Stigma attached to Covid can cause more deaths: AIIMS head

Ghughuti Bulletin

NEW DELHI: Stigmatising of Covid-19
patients and their families is resulting in cases turning up late at hospitals, with heightened breathlessness, and this could mean increased morbidity and mortality, Dr
Randeep Guleria, director of the
All India Institute of Medical Sciences (AIIMS), said on Thursday.

According to
Dr Guleria, the disease can be treated successfully in most cases and 80% of patients need only supportive care, while 20% would require enhanced attention and of these only 5% need ventilators. He said that 15% of the more serious patients essentially need enhanced oxygen support rather than ventilators and the government’s capacity-building had kept this in mind.

He urged people to support patients and their families instead of stigmatising them. “We should look at how we can support Covid-19 patients and their families. More people need to come for testing (on developing symptoms),” he said. The government said healthcare facilities for treating patients have increased by 3.5 times in the last one month.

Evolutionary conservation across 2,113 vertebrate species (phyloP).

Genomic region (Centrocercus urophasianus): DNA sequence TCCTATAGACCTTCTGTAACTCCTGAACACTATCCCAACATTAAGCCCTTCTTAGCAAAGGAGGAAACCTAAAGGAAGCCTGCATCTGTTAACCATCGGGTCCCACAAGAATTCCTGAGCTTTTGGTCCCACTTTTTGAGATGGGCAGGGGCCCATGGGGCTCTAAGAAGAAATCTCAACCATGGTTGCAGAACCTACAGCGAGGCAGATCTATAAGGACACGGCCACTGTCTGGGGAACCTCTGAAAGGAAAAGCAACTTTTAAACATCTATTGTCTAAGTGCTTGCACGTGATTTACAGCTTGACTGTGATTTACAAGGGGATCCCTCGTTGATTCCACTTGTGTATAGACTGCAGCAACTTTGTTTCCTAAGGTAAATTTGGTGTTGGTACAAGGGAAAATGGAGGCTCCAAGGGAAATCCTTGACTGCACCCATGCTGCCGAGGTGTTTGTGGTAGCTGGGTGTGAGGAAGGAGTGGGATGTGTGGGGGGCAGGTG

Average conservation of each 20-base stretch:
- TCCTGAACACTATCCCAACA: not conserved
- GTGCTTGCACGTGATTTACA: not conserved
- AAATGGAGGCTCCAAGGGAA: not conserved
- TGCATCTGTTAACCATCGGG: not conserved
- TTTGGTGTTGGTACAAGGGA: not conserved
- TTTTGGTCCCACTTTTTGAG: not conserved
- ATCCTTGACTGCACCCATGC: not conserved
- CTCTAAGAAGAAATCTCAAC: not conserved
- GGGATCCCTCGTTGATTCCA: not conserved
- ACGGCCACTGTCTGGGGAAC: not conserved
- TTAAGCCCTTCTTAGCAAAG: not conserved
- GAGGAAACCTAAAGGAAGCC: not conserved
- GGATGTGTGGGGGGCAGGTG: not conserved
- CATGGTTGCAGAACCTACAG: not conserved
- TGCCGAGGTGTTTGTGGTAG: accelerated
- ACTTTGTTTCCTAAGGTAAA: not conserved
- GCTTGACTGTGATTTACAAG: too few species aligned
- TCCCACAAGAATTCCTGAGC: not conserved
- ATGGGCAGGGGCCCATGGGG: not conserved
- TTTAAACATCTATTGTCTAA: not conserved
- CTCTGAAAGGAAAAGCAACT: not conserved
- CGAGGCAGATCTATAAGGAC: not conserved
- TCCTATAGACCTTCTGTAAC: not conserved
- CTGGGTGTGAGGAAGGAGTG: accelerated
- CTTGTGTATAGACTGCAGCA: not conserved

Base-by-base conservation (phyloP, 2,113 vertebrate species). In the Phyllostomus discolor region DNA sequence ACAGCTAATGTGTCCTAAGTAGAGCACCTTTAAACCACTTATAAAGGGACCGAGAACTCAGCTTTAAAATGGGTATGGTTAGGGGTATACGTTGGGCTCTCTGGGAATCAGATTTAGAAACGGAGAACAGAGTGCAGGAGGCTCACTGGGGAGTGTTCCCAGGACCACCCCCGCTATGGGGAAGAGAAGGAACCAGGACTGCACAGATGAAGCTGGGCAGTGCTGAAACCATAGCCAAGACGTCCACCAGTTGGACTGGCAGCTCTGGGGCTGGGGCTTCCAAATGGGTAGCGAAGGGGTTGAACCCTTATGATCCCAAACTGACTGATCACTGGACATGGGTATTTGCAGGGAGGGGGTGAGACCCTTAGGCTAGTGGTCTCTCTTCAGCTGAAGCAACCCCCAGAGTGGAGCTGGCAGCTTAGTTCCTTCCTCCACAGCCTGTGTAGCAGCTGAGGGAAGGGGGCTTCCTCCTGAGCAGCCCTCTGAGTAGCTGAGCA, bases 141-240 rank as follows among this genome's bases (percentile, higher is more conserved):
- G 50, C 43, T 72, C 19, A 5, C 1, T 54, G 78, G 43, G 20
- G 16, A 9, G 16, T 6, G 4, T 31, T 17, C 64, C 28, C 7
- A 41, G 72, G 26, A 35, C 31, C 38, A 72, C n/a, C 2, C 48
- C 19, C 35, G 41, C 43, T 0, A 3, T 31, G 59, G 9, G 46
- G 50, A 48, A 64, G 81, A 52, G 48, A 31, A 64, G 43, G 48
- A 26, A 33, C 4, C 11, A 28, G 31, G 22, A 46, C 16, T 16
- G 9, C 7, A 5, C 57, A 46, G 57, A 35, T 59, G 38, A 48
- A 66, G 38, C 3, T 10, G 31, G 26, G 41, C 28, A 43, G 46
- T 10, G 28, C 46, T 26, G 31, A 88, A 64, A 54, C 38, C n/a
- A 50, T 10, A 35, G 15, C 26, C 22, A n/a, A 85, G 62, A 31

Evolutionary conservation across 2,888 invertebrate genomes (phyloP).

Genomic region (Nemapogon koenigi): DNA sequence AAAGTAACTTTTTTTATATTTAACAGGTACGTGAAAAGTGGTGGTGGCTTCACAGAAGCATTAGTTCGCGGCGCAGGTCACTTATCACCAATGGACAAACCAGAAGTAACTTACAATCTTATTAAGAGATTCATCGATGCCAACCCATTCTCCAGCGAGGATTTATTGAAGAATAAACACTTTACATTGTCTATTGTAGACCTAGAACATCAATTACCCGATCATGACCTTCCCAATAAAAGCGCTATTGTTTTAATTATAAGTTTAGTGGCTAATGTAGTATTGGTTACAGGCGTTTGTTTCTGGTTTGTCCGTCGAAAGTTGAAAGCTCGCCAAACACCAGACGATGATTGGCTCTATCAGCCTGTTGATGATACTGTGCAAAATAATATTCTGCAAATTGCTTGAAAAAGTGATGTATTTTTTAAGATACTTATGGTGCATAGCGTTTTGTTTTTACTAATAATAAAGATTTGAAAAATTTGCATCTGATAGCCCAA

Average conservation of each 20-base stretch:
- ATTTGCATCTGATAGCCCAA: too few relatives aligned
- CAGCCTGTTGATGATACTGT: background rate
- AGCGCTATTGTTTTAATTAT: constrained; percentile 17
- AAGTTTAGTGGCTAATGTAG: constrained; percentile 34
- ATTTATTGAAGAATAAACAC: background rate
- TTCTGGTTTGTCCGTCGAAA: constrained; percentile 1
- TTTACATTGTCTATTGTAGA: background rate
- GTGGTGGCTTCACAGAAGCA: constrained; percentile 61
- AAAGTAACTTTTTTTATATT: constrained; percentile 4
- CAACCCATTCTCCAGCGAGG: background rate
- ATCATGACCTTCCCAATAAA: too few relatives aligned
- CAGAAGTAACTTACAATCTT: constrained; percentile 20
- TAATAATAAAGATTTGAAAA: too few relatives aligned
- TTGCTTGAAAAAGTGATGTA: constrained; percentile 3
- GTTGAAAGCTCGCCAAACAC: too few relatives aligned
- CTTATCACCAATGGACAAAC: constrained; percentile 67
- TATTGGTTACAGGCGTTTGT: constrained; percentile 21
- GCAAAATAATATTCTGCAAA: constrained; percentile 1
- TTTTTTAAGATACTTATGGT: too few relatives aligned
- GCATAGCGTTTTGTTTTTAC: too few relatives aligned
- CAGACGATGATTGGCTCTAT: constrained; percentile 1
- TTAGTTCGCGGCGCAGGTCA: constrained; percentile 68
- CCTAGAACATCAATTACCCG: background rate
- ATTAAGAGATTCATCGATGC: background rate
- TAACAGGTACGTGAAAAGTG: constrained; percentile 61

While 90-95% of Covid-19 patients recover, the mortality rate from the disease is rising due to the stigma attached to the disease, Dr Guleria said. AIIMS is leading clinical management of the infection across the country. So far, over 700 people have died due to the novel
coronavirus in India. He said patients who recover should be honoured as they have won a battle, adding that it is not easy to even be in isolation, surrounded by doctors and nurses with full-body hazmat suits.

“We have to remember that this is a disease which is not that serious. Infected patients are approaching healthcare facilities at a later stage which is leading to increased mortality,” Dr Guleria said.

At present, there are a total of 3,773 Covid-dedicated facilities, which include 1.9 lakh isolation beds for severe and critical cases, 24,644 ICU beds and 12,371 ventilators. Besides, there are over 1.6 lakh isolation beds in
Covid care centres which act as the primary leg of care.

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